The Constitution at a Crossroads

Will the Supreme Court Impose Strict Additional Limits on Congress’s Power to Tax and Spend for the General Welfare? | Chapter 1


This nation’s system of cooperative federalism – pursuant to which states and local governments work in partnership with the federal government in solving nationwide problems such as health care, environmental degradation and discrimination – is built upon the Constitution’s Spending Clause and rulings by the Supreme Court that allow the federal government to condition generous grants of federal money upon state and local participation in these national efforts.

For this reason, the Supreme Court’s decision to review the claim by 26 states that the Patient Protection and Affordable Care Act (ACA) unconstitutionally coerced states into participating in the expansion of the federal/state Medicaid program was an unsettling surprise. In contrast to the claims against the ACA’s mandatory coverage provision, there was no split in lower court rulings on the constitutionality of the Medicaid expansion: not a single lower court judge ruled for the states on this claim.

Indeed, no court has ever ruled that any Spending Clause statute runs afoul of the Supreme Court dictum that forms the basis of the states’ claim: “‘in some circumstances the financial inducement offered by Congress might be so coercive as to pass the point at which ‘pressure turns into compulsion.’”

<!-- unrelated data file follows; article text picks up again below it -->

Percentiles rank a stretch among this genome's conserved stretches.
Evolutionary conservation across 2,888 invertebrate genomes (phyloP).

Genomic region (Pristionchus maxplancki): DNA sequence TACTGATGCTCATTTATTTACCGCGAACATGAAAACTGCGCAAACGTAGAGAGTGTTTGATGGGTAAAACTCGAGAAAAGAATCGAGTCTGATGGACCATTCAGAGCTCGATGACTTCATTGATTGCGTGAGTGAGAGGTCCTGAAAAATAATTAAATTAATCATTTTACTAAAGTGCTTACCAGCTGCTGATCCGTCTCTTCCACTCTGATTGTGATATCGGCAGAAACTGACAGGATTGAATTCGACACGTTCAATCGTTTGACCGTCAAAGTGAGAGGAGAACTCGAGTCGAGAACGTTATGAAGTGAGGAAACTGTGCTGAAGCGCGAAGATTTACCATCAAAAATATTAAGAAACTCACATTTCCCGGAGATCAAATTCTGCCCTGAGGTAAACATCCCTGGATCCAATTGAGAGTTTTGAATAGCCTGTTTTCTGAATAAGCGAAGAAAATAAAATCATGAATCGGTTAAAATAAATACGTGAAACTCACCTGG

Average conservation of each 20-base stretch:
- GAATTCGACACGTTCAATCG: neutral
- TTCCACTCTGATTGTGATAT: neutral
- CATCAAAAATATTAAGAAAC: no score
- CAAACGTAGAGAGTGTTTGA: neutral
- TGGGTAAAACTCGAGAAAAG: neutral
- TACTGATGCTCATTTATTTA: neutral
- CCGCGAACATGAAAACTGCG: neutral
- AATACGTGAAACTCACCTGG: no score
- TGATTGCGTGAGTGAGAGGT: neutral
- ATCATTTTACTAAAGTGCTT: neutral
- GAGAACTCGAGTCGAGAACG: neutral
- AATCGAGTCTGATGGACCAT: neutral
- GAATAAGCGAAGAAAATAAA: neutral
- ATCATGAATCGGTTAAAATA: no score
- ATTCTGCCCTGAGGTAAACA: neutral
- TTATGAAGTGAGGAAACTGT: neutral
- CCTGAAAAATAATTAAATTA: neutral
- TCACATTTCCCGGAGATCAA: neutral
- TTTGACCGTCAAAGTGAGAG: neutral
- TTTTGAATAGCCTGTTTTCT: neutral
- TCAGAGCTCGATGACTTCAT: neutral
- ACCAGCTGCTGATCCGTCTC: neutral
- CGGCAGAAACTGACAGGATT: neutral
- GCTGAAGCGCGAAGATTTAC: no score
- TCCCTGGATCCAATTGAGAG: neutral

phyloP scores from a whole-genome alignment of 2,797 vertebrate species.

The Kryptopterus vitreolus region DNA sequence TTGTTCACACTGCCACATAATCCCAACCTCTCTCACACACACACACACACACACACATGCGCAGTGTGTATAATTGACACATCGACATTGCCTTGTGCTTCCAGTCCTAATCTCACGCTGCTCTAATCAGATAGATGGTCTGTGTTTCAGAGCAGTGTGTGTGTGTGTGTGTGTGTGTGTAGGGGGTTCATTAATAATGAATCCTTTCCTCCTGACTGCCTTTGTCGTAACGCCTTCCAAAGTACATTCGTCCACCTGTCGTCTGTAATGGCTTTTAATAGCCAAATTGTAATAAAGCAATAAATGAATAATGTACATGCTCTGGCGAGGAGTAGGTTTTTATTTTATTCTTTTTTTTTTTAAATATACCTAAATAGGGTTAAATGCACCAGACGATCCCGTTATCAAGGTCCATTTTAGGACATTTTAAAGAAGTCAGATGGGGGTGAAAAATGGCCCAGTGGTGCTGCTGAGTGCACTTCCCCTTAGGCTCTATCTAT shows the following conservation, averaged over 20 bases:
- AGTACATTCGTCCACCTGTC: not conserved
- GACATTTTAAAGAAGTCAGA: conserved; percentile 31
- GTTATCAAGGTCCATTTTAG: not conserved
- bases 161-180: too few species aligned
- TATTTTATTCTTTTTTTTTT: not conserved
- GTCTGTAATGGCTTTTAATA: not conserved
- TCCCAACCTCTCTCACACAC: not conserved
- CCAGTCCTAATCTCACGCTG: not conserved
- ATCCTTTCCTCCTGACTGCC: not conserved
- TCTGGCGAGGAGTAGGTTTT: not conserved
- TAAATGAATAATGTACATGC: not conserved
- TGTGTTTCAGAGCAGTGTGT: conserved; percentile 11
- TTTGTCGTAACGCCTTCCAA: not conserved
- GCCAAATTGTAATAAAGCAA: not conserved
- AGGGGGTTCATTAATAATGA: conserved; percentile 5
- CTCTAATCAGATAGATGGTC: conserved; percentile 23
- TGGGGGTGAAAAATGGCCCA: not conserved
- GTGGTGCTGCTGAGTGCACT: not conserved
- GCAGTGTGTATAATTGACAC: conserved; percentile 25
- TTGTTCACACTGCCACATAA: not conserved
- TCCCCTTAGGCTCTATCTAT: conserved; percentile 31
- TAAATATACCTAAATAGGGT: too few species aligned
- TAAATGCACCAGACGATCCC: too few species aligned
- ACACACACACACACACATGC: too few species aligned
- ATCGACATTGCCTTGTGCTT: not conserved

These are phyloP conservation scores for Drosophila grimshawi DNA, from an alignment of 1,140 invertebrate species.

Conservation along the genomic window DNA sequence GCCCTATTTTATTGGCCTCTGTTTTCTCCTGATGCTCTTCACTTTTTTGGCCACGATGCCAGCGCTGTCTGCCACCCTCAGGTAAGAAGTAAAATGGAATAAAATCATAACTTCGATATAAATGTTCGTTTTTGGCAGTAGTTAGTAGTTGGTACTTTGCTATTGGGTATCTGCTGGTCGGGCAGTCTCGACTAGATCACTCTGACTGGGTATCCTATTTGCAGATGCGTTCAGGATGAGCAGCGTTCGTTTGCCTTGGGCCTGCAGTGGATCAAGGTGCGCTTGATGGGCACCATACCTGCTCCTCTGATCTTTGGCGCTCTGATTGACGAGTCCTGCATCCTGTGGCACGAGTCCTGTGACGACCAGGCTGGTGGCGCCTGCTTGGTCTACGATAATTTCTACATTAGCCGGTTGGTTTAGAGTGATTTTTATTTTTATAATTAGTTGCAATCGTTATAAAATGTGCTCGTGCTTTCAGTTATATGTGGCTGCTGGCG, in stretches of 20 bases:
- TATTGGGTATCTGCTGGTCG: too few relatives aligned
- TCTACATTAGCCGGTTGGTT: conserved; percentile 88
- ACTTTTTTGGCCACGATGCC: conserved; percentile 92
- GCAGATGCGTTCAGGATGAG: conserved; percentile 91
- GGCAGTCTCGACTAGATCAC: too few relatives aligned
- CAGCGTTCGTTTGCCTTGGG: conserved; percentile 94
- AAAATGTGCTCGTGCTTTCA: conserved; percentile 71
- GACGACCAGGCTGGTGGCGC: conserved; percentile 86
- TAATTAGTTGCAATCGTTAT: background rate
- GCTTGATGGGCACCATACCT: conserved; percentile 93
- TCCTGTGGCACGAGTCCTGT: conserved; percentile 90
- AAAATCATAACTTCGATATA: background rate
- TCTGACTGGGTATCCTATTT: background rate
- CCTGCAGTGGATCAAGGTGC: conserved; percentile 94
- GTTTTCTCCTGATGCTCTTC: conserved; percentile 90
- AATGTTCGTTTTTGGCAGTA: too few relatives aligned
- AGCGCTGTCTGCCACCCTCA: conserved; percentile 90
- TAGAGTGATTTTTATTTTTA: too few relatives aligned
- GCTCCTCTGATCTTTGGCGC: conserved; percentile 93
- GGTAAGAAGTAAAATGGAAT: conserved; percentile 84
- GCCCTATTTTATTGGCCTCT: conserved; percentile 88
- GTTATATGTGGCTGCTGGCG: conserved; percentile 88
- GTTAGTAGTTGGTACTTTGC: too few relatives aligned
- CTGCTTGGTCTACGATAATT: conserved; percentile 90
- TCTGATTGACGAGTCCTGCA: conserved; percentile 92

So why did the Court decide to review this claim? Could this particular claim of coercion succeed where all others have failed and be the basis of a ruling by the Supreme Court striking down “the entire Affordable Care Act”? The Supreme Court will answer these momentous questions in the next few months. What is clear now is that the states, represented by former Solicitor General Paul Clement, have woven together an argument about coercion that is designed to appeal to the Court’s conservative majority and to capitalize on a sharp ideological split that has emerged on the Court over the past 15 years about the meaning of constitutional federalism and the scope of federal powers under the Spending Clause.

As a result, in addition to being a critical test of the Supreme Court’s jurisprudence under the Commerce Clause, the ACA litigation will likely produce the most important Spending Clause ruling in several decades. Even if the Supreme Court, like every lower court, ultimately rejects the states’ coercion argument in this case, its ruling could make important new law on the ability of the federal government to use the Spending Clause to enlist states in federal-led efforts. With the state challenge to the ACA’s Medicaid expansion pending before the Court, the Spending Clause is very much at a crossroads.